Is gem demand on the decline?

Isaac Mostovicz writes...

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Interesting news out of Dubai this week. At the 5th City of Gold Jewelry Conference, business leaders suggested that a unified marketing strategy for the global gems and jewelry industry is necessary in order to prevent gems and jewelry from losing ground in the worldwide luxury market.

KPMG recently undertook a study for the Gem and Jewellery Export Promotion Council of India in which they predict that the global gems and jewelry industry (currently worth $146 billion USD) will see its compound annual growth rate (CAGR) drop from 5.2 percent to 4.6 percent over the next ten years. Other luxury goods, such as luxury apparel (estimated to grow 10–15% over the next seven years) are expected to compete with jewelry for the wealthy consumer’s dollar.

The chairman of the Indian Gem and Jewelry Export Promotion Council, Sanjay Kothari, said that the global industry needs to rethink the retail experience in order to create emotional connections that will inspire consumer confidence. (Emotion in luxury is a topic we’ve discussed before on Janus Thinking).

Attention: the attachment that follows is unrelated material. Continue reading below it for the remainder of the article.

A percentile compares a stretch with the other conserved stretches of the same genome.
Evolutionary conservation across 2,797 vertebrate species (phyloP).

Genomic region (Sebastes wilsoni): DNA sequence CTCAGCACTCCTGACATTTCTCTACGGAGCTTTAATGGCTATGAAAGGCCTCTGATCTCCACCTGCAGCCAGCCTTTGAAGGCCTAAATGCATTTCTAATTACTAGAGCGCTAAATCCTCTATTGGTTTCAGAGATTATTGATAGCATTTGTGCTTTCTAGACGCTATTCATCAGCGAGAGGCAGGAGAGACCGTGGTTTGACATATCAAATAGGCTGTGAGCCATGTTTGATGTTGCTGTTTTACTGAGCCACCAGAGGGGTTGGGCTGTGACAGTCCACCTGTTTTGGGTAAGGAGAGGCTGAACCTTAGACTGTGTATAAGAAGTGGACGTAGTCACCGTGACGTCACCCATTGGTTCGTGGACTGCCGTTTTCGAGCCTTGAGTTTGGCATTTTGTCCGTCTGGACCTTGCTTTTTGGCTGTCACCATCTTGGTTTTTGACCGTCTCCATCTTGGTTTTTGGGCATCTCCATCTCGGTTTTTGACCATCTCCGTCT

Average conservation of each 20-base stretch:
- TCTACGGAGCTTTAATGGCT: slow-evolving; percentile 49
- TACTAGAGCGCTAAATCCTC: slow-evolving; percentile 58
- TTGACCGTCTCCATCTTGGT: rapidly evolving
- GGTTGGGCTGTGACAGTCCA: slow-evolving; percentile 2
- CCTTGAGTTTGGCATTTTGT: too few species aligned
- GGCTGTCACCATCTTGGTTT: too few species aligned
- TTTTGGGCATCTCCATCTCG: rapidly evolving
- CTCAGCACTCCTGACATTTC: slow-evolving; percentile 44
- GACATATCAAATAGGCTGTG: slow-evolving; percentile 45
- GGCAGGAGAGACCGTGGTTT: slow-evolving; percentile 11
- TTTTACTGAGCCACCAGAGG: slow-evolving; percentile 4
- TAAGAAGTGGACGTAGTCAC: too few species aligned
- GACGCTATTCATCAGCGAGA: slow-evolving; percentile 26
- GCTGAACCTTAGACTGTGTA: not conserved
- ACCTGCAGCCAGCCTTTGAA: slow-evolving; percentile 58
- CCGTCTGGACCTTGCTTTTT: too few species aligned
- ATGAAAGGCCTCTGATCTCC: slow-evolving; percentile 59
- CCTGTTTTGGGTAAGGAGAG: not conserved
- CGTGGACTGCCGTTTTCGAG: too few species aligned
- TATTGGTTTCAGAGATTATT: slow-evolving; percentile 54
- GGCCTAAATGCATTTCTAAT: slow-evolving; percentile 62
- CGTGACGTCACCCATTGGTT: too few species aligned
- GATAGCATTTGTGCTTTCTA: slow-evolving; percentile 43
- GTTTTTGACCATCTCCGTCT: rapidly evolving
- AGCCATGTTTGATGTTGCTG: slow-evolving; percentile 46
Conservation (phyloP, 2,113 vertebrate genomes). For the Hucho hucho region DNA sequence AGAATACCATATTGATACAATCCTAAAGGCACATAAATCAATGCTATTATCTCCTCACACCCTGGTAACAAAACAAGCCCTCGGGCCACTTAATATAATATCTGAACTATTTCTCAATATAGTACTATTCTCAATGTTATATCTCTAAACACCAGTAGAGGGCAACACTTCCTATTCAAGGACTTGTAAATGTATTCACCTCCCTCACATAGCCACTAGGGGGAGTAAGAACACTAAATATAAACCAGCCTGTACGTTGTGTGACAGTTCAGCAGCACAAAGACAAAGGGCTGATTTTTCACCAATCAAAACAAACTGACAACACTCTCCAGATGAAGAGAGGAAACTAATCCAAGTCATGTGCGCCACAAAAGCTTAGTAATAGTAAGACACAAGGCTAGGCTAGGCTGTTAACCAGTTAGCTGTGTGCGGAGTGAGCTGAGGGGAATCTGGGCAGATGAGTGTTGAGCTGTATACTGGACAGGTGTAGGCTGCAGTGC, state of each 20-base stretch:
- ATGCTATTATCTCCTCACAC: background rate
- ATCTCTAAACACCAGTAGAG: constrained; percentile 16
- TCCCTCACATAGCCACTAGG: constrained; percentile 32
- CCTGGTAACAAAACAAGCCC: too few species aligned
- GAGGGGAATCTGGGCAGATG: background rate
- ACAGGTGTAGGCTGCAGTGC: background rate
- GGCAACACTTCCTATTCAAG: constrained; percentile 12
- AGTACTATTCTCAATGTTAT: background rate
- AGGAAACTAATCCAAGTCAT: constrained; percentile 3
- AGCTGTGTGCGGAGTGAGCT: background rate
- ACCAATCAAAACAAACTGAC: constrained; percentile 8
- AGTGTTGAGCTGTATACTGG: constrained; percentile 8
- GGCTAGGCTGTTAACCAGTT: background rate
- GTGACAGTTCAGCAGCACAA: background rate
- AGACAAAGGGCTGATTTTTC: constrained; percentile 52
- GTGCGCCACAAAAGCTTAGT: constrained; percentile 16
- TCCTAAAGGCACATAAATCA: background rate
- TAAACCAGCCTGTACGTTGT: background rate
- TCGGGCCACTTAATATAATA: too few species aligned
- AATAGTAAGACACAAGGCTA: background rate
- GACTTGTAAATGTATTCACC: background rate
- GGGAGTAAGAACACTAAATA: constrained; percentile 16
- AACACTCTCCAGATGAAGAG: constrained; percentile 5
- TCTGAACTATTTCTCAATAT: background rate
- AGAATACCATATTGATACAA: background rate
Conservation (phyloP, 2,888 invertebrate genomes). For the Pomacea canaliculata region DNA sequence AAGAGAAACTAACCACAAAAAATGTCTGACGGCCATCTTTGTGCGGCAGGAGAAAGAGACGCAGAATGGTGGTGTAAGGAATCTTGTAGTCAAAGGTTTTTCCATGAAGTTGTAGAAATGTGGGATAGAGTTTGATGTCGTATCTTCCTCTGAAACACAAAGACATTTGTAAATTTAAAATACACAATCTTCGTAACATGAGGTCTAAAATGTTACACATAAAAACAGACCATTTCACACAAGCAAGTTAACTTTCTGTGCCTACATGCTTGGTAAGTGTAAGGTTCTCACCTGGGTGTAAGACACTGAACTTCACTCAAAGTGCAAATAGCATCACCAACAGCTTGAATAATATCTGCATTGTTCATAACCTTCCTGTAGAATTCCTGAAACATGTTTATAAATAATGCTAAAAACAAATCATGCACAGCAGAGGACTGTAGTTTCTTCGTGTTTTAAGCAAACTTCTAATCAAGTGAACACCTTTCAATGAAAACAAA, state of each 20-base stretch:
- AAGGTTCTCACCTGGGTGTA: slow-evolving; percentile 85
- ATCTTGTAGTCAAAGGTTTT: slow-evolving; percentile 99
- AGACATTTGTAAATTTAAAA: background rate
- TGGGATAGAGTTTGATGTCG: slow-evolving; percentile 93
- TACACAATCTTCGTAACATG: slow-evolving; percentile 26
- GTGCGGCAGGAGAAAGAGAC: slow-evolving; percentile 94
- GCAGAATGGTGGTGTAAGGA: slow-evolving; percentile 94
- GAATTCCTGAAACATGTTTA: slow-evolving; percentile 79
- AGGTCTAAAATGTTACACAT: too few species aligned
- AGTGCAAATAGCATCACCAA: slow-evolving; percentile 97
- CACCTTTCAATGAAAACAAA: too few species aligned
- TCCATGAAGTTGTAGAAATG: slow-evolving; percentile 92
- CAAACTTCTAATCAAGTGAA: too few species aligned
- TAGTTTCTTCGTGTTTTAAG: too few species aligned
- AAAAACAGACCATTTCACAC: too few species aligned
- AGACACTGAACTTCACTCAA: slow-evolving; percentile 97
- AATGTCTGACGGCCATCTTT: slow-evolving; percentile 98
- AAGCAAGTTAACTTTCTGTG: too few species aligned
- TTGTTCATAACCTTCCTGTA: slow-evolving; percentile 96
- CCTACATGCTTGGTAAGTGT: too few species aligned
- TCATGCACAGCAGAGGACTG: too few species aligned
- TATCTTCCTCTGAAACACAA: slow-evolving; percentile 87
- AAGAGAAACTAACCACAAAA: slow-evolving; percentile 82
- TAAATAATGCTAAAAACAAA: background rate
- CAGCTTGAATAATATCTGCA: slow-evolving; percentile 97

Says Kothari:

It is time for retailers to take the initiative to grow the market. We need to look into new markets, identify new segments and new value propositions. Most of all, we need to contribute to creating a single unified global marketing masterplan that we can then tailor to the regions of the world.

One new market he identifies is luxury electronics and the potential for integrating precious metals and gems into them. He also suggests a more coordinated effort should be made to introduce jewelry to men, children and people over 65 (all non-traditional markets).

Kothari’s idea for global marketing coordination isn’t a bad one, but I can’t see anything practical coming out of it. There are too many players globally. But if the KPMG projections are true and demand for diamonds, other gems and precious metals does decline over the next decade, drastic times may call for drastic cooperative measures.

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